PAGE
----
Friends often ask me how they might start painting abstract because it feels so intimidating to them. I started to think back to my art experience and found that I have 10 tips to help jump start any 2D creative abstract project. Here is Tip 1 out of 10 for "How to Jump Start Abstract Paintings Practice."
Whenever I introduce myself as an artist, an abstract painter, most people's eyebrows go up. Some folks are intrigued while others are intimidated. And they may follow up with a question if they are interested in what abstract style but for the better majority, they nod and exclaim how "cool" or "interesting" that is.
If they are familiar with art or artists themselves, they might ask "What medium do you work with?"
I get it. I totally do. It took me almost a decade out of college to declare myself an artist, let alone an "abstract painter." I've been there and thought many of the same self-limiting beliefs as most people when they are faced with any other creative person in their life. I could never do that!
We simply say, "well that's so cool... but I could never do that!" "I'm not creative," or "I tried art but was so bad at it." Or I could "never do what you do," or even "I love art and painting and drawing, but I could never do abstract."
I do the exact same thing too actually. Like my son's teacher confiding to me that she loves baking cakes and in fact, last weekend, she completed a wedding cake for her niece. I saw the photo. It was Martha Stewart worthy. AMAZING.
I could never do that.
BUT, I started the exact same way with painting. And what was interesting to me was way back when after college, I had sensibly declared myself a graphic design major so that it would be practical and useful. I had a corporate job in a commercial real estate company downtown in Chicago, creating brochures, fliers and proposals for the brokers.
But I started dreaming of painting in an abstract style.
I could draw from my lessons as a kid, and I sensed that I might be able to make that jump into total abstraction but I didn't know how to get there.
It wasn't until I was on my first day of graduate school, in my masters program at Eastern Illinois University, that my professor gave me the strategy I didn't know I needed, to help me make the jump.
Paint ugly paintings.
Yes, it's that simple: paint the ugliest painting you could imagine.
First off, I do want to be clear that this is NOT subject matter. This is still "abstract." It's not vulgarity that is liberating it frees oneself from constantly thinking that this "has to be beautiful" in order for it to be a legit painting, especially an abstract painting.
Abstract painting is relatively brand-new within the context of our entire human history of making art. But for our generation, abstract painting has been around actually a long time, most of us, established before we were born.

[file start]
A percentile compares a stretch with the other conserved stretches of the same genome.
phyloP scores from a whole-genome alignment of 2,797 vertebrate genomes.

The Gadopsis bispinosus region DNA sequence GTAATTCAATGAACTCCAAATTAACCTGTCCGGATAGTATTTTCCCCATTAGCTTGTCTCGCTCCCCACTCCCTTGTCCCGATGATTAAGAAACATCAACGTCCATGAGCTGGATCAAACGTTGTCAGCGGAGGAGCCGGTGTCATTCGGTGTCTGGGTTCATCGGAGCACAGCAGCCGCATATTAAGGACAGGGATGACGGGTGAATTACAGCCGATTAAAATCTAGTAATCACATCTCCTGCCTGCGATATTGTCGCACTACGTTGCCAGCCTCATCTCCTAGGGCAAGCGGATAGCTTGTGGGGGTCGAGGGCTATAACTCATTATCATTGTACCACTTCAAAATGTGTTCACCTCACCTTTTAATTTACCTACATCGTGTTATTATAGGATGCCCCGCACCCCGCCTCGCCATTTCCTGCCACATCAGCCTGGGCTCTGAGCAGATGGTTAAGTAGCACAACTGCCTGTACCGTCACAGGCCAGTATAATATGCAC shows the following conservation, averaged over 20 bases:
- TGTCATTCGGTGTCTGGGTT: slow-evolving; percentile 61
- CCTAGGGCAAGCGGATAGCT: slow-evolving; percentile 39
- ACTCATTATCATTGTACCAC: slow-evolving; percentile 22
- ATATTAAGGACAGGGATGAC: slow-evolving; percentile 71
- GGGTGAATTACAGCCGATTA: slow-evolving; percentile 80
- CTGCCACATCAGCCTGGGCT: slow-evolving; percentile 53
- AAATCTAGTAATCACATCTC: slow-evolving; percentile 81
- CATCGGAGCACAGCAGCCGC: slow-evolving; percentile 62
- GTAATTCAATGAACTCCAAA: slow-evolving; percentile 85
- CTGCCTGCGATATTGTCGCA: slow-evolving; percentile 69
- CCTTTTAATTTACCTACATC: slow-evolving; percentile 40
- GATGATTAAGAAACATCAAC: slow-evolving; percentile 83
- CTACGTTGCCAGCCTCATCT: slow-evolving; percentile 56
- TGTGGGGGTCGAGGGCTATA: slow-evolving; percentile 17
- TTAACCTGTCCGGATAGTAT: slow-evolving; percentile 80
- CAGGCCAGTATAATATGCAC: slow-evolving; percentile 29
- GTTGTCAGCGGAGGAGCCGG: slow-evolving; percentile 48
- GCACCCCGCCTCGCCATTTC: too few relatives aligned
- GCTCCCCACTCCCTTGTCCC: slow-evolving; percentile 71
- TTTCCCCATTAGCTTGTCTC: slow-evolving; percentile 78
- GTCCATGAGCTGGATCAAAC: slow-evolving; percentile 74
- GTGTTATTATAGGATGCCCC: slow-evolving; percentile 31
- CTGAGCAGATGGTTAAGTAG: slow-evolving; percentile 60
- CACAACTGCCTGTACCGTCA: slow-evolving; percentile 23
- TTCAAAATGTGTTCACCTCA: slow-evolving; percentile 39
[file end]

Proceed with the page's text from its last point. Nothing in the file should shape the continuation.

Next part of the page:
Looking back to my first day in art school, I realized this was a brilliant strategy. As a novice painter, this simple exercise challenged everything about what I thought was "beautiful." Beauty is such an enormous philosophical subject that could be argued, has been the debate since the time of the Greeks, who were the first to classify what is and what is not beautiful (especially in the West). It can also be argued that the notion of beauty, what is beautiful, is subjective. But I would fervently argue that we, both men and women, have inherent constructs of beauty, expectations and standards ingrained in us from culture and society, and most of them we don't even think about or challenge what definitions of beauty we are thinking about and why.
This exercise breaks down that internal rhetoric and gives permission to set aside those thoughts like "is this pretty or beautiful? Or this "doesn't look right," and instead allows us to freely explore abstract elements in their most formal aspects.
I have found that every single painting that I work on, currently and in the past, stem from this simple dialogue with myself, where I'm feeling that most of my paintings are in "Ugly Duckling Phase," 90% of the time until the very end.
It's actually simple to flip an ugly painting into a nicer "pleasing-looking" one. The challenge is making an ugly one in the first place so that there's a lot of interesting things happening in that painting to keep our interest.
But this is also about mindset. There are no expectations. There's no one giving you a subject matter to copy from or for you to know even where you are going with certain elements. If it's ugly, that's the point!
And... ANYONE can do this. Anyone can make an ugly painting. My seventh-month old technically can make an "ugly" painting. And for sure some of my favorite paintings are when my oldest son was two years old. He grabbed paint brushes and smeared paint on the paper with abandoned curiosity and a ferocious confidence. And of course, the result is that I have found tremendous beauty in those pieces.
So a few tips for painting "ugly:"
Permission. Give yourself permission to paint the ugliest thing you've ever seen. This is your chance to not care about what anyone else thinks. Not even care what you think! Give yourself permission to jump in and simply not think at all, just react and go with your impulses.
No right way. The worst mindset you can have is to think there is only a "right way" to paint. This style of abstract painting is often called "freestyle" or "intuitive painting." The ugly part gives your mind a break. It gives you 100% permission to try everything just to see if it works. If not, then it works as an "ugly" part of your painting. The decisions you make are more aligned with your intuition than your head. And for most of this process, we definitely want to stay in the intuitive part of the brain, not the critical part (there's a time and a place for that but it's not now!)